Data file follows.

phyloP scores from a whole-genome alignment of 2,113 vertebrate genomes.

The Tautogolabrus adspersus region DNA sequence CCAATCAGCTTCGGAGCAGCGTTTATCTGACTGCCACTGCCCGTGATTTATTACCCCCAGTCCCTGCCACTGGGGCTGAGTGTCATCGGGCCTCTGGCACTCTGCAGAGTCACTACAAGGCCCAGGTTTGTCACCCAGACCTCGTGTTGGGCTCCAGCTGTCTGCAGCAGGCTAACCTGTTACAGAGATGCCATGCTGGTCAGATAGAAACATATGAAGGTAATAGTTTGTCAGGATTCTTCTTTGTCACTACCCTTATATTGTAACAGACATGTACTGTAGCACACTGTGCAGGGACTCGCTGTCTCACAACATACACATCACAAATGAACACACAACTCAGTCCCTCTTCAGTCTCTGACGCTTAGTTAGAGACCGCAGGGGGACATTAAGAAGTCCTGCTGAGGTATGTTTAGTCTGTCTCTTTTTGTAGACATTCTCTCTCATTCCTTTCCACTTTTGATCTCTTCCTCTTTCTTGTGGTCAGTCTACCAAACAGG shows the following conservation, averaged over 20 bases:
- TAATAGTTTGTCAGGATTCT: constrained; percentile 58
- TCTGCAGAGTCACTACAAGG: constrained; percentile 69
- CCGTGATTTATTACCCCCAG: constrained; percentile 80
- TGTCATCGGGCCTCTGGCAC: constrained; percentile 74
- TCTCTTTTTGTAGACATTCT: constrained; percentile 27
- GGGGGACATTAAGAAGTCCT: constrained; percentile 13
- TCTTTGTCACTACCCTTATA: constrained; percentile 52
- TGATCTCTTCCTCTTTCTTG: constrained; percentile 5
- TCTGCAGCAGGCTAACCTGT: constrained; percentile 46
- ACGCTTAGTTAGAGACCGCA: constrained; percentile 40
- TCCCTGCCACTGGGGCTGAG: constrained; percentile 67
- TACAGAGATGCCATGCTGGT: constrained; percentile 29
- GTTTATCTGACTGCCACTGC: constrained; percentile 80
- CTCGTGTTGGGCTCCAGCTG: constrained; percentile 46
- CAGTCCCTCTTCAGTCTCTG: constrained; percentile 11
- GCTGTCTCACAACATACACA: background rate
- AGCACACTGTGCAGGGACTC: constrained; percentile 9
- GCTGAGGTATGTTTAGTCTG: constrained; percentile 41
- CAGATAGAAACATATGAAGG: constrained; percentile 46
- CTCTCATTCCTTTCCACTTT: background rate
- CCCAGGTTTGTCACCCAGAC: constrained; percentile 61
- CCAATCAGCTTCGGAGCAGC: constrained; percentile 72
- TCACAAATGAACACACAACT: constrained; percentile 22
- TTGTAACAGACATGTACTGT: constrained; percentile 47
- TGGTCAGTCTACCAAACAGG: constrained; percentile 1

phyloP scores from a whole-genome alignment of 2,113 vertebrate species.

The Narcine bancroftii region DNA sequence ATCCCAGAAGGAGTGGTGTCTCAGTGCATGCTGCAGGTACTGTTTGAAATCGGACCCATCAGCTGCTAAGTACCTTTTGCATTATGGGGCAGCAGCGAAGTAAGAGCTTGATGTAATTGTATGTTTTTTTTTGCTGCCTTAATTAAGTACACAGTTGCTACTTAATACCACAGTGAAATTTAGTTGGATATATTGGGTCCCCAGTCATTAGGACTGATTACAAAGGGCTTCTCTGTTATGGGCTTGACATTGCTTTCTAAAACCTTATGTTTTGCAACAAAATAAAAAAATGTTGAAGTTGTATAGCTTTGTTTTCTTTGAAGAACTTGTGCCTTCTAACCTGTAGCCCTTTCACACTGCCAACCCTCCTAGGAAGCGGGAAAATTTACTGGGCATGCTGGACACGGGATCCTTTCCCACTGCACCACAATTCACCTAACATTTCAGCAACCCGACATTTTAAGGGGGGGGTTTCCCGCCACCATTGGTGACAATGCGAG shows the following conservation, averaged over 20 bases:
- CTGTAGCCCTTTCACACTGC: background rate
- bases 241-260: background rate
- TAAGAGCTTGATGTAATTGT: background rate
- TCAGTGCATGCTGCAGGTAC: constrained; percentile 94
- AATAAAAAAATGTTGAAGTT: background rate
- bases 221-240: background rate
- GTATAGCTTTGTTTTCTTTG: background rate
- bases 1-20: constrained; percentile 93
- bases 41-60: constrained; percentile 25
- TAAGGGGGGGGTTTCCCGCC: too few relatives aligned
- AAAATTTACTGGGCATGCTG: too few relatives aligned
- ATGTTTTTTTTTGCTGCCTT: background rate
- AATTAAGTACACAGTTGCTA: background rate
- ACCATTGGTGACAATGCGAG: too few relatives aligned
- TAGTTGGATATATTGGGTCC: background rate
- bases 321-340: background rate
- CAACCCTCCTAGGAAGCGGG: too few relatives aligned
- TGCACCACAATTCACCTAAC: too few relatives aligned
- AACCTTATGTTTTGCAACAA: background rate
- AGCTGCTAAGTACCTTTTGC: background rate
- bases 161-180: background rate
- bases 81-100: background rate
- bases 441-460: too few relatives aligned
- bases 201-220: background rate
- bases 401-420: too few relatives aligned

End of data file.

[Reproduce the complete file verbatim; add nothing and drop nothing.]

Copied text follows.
phyloP scores from a whole-genome alignment of 2,113 vertebrate genomes.

The Tautogolabrus adspersus region DNA sequence CCAATCAGCTTCGGAGCAGCGTTTATCTGACTGCCACTGCCCGTGATTTATTACCCCCAGTCCCTGCCACTGGGGCTGAGTGTCATCGGGCCTCTGGCACTCTGCAGAGTCACTACAAGGCCCAGGTTTGTCACCCAGACCTCGTGTTGGGCTCCAGCTGTCTGCAGCAGGCTAACCTGTTACAGAGATGCCATGCTGGTCAGATAGAAACATATGAAGGTAATAGTTTGTCAGGATTCTTCTTTGTCACTACCCTTATATTGTAACAGACATGTACTGTAGCACACTGTGCAGGGACTCGCTGTCTCACAACATACACATCACAAATGAACACACAACTCAGTCCCTCTTCAGTCTCTGACGCTTAGTTAGAGACCGCAGGGGGACATTAAGAAGTCCTGCTGAGGTATGTTTAGTCTGTCTCTTTTTGTAGACATTCTCTCTCATTCCTTTCCACTTTTGATCTCTTCCTCTTTCTTGTGGTCAGTCTACCAAACAGG shows the following conservation, averaged over 20 bases:
- TAATAGTTTGTCAGGATTCT: constrained; percentile 58
- TCTGCAGAGTCACTACAAGG: constrained; percentile 69
- CCGTGATTTATTACCCCCAG: constrained; percentile 80
- TGTCATCGGGCCTCTGGCAC: constrained; percentile 74
- TCTCTTTTTGTAGACATTCT: constrained; percentile 27
- GGGGGACATTAAGAAGTCCT: constrained; percentile 13
- TCTTTGTCACTACCCTTATA: constrained; percentile 52
- TGATCTCTTCCTCTTTCTTG: constrained; percentile 5
- TCTGCAGCAGGCTAACCTGT: constrained; percentile 46
- ACGCTTAGTTAGAGACCGCA: constrained; percentile 40
- TCCCTGCCACTGGGGCTGAG: constrained; percentile 67
- TACAGAGATGCCATGCTGGT: constrained; percentile 29
- GTTTATCTGACTGCCACTGC: constrained; percentile 80
- CTCGTGTTGGGCTCCAGCTG: constrained; percentile 46
- CAGTCCCTCTTCAGTCTCTG: constrained; percentile 11
- GCTGTCTCACAACATACACA: background rate
- AGCACACTGTGCAGGGACTC: constrained; percentile 9
- GCTGAGGTATGTTTAGTCTG: constrained; percentile 41
- CAGATAGAAACATATGAAGG: constrained; percentile 46
- CTCTCATTCCTTTCCACTTT: background rate
- CCCAGGTTTGTCACCCAGAC: constrained; percentile 61
- CCAATCAGCTTCGGAGCAGC: constrained; percentile 72
- TCACAAATGAACACACAACT: constrained; percentile 22
- TTGTAACAGACATGTACTGT: constrained; percentile 47
- TGGTCAGTCTACCAAACAGG: constrained; percentile 1

phyloP scores from a whole-genome alignment of 2,113 vertebrate species.

The Narcine bancroftii region DNA sequence ATCCCAGAAGGAGTGGTGTCTCAGTGCATGCTGCAGGTACTGTTTGAAATCGGACCCATCAGCTGCTAAGTACCTTTTGCATTATGGGGCAGCAGCGAAGTAAGAGCTTGATGTAATTGTATGTTTTTTTTTGCTGCCTTAATTAAGTACACAGTTGCTACTTAATACCACAGTGAAATTTAGTTGGATATATTGGGTCCCCAGTCATTAGGACTGATTACAAAGGGCTTCTCTGTTATGGGCTTGACATTGCTTTCTAAAACCTTATGTTTTGCAACAAAATAAAAAAATGTTGAAGTTGTATAGCTTTGTTTTCTTTGAAGAACTTGTGCCTTCTAACCTGTAGCCCTTTCACACTGCCAACCCTCCTAGGAAGCGGGAAAATTTACTGGGCATGCTGGACACGGGATCCTTTCCCACTGCACCACAATTCACCTAACATTTCAGCAACCCGACATTTTAAGGGGGGGGTTTCCCGCCACCATTGGTGACAATGCGAG shows the following conservation, averaged over 20 bases:
- CTGTAGCCCTTTCACACTGC: background rate
- bases 241-260: background rate
- TAAGAGCTTGATGTAATTGT: background rate
- TCAGTGCATGCTGCAGGTAC: constrained; percentile 94
- AATAAAAAAATGTTGAAGTT: background rate
- bases 221-240: background rate
- GTATAGCTTTGTTTTCTTTG: background rate
- bases 1-20: constrained; percentile 93
- bases 41-60: constrained; percentile 25
- TAAGGGGGGGGTTTCCCGCC: too few relatives aligned
- AAAATTTACTGGGCATGCTG: too few relatives aligned
- ATGTTTTTTTTTGCTGCCTT: background rate
- AATTAAGTACACAGTTGCTA: background rate
- ACCATTGGTGACAATGCGAG: too few relatives aligned
- TAGTTGGATATATTGGGTCC: background rate
- bases 321-340: background rate
- CAACCCTCCTAGGAAGCGGG: too few relatives aligned
- TGCACCACAATTCACCTAAC: too few relatives aligned
- AACCTTATGTTTTGCAACAA: background rate
- AGCTGCTAAGTACCTTTTGC: background rate
- bases 161-180: background rate
- bases 81-100: background rate
- bases 441-460: too few relatives aligned
- bases 201-220: background rate
- bases 401-420: too few relatives aligned